Children of Men (2006)

Many science fiction films opt either for immersive and expansive world building or for detailed character development and humanity. Children of Men, Alfonso Cuaron’s masterpiece, has both in spades. The year is 2027 and no human child has been born in over 18 years (the film begins with the death of the youngest human being). Theo (Clive Owen in his greatest on-screen performance) is one of millions full of apathy and depression. 

A world without children, without the sound of laughing on the playgrounds, has become effectively a world without hope. The British Government, fascist, totalitarian, and fiercely anti-immigrant is seemingly the last standing in the world, battled ferociously by The Fishes, a “terrorist” group led by Julian (Julianne Moore). Kee (Clare-Hope Ashitey) is miraculously pregnant and the film chronicles her journey, accompanied by Theo and The Fishes.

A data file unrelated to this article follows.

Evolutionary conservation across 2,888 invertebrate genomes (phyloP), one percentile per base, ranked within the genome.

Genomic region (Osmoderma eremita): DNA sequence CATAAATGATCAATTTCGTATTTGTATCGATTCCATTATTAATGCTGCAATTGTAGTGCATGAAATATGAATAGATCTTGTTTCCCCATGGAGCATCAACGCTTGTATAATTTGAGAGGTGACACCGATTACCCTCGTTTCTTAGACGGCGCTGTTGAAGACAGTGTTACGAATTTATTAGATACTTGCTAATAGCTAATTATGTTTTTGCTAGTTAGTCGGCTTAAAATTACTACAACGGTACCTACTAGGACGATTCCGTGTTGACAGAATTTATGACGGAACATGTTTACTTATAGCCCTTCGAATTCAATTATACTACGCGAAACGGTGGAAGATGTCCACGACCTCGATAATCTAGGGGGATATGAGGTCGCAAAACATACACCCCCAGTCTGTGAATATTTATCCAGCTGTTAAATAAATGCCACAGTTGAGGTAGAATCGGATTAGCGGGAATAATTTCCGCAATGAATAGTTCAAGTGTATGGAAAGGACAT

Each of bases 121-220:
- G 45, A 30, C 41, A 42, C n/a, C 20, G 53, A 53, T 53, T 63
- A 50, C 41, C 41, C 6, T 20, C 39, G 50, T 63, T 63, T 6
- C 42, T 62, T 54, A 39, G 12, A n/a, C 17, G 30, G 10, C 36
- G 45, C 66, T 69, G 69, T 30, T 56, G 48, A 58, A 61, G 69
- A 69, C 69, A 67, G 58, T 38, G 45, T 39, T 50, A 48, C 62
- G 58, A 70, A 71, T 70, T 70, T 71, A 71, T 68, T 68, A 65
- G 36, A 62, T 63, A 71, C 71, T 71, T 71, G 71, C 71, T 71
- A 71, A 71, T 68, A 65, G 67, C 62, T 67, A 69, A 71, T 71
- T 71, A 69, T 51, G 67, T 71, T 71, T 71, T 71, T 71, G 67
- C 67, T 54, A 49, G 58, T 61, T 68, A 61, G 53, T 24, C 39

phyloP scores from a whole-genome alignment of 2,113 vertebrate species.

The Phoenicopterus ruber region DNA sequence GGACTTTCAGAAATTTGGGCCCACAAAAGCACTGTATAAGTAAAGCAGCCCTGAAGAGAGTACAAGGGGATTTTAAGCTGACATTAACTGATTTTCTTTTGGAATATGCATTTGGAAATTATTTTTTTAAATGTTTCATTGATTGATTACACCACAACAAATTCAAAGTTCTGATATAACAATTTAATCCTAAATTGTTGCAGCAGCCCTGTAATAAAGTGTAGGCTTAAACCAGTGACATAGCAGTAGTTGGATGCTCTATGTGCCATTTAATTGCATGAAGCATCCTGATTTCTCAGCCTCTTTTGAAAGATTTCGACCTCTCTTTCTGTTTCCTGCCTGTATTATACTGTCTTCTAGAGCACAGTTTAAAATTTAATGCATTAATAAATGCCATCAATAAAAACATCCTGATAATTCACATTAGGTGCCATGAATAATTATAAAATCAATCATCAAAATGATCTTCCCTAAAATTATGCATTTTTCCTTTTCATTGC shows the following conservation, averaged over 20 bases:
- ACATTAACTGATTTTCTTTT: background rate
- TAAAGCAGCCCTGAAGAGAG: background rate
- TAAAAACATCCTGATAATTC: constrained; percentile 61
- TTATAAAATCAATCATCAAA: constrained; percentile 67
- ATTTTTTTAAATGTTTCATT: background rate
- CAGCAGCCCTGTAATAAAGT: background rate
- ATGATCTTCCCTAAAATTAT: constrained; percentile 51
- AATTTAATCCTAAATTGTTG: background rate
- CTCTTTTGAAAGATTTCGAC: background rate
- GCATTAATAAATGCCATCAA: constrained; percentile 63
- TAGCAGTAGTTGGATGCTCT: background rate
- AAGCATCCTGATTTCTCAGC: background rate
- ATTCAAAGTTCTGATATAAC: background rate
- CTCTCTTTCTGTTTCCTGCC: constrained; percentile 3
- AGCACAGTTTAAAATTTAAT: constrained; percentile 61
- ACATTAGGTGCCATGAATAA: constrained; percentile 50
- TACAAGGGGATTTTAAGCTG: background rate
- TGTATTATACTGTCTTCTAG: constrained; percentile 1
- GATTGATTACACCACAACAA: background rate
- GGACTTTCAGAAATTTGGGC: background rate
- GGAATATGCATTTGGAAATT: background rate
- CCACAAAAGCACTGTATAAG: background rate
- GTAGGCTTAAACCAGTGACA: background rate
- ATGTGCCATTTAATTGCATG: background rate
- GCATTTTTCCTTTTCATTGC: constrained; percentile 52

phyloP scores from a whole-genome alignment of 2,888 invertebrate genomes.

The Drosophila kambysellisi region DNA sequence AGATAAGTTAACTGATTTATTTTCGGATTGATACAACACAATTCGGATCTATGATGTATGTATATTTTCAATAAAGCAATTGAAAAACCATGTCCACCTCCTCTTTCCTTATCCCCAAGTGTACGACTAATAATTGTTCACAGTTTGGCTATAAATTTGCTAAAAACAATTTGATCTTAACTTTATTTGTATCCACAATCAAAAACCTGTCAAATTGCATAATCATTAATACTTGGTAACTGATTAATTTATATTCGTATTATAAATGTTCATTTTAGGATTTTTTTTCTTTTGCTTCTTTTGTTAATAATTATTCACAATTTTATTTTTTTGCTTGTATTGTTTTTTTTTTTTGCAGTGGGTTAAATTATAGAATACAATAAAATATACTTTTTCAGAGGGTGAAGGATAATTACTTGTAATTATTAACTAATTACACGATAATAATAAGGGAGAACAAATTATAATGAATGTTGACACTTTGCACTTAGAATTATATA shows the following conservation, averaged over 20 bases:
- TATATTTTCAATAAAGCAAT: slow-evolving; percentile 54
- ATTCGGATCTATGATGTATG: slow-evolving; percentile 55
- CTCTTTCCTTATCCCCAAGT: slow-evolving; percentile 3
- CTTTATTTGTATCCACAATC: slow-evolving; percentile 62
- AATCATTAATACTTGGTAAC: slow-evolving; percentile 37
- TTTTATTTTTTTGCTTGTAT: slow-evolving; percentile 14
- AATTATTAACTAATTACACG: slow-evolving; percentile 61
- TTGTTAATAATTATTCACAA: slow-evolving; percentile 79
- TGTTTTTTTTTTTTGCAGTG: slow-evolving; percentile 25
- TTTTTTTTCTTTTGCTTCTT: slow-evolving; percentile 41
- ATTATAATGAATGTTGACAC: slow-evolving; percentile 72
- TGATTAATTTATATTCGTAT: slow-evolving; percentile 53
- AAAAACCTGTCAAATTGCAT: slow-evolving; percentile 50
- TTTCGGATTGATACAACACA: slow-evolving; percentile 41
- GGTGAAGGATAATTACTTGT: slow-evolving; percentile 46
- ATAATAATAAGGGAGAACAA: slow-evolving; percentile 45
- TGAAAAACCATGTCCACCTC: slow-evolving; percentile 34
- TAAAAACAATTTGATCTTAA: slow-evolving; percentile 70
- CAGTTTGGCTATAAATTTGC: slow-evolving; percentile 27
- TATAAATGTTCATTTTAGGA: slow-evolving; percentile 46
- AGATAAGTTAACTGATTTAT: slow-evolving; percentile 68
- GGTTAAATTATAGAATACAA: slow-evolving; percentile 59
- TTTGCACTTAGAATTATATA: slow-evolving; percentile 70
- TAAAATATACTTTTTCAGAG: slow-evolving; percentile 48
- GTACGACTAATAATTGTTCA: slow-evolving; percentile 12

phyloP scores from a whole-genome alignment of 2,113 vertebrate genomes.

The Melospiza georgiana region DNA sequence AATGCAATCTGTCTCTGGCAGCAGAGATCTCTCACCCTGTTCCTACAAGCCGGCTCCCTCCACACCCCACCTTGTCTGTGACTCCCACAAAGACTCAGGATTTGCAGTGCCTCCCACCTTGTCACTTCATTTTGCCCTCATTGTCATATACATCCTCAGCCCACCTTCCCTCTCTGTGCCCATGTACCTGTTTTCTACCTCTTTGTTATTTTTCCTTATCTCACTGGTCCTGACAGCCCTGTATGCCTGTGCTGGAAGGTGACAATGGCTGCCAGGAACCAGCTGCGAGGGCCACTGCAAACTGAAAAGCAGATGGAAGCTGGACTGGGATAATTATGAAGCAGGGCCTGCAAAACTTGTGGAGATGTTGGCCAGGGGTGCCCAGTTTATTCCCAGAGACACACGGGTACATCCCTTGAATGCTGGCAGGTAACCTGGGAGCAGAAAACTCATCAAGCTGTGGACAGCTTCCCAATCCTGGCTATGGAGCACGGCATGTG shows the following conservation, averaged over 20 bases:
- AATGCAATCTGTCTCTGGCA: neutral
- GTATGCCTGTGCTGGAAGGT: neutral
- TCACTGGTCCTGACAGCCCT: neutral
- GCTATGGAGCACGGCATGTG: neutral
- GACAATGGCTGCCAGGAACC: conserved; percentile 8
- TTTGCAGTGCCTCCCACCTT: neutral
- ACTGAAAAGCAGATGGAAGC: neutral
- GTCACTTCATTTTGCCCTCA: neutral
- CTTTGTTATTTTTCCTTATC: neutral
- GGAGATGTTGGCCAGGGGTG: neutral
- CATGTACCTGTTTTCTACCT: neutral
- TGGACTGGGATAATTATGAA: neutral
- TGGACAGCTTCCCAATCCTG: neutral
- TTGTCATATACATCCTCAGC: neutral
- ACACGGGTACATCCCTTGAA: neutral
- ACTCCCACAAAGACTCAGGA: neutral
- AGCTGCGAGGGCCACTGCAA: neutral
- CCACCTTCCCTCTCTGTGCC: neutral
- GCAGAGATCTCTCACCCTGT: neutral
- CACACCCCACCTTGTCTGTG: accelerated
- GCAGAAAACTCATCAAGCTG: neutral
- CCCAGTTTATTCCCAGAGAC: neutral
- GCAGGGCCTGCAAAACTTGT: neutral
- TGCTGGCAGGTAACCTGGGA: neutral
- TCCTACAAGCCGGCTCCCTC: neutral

Cuaron treats the science fiction elements and the human elements with precision and care, feeding off of his own superb script, which allows he and cinematographer Emmanuel Lubezki to create an immersive visual masterpiece. Much of what makes science fiction a fantastic genre is on display here – Cuaron doesn’t forsake his big ideas and methodical world building in his crafting of this deeply human tale. Children of Men exudes pathos from every frame amidst its gritty landscape, feeling brutally real and never falls into cloying sentimentality. One of the best science fiction films ever made.



  1. Have you seen Moon? I think it does something similar in terms of both character and world building. Obviously, its budget was minuscule in comparison to Children of Men.


    1. Yeah I love Moon!


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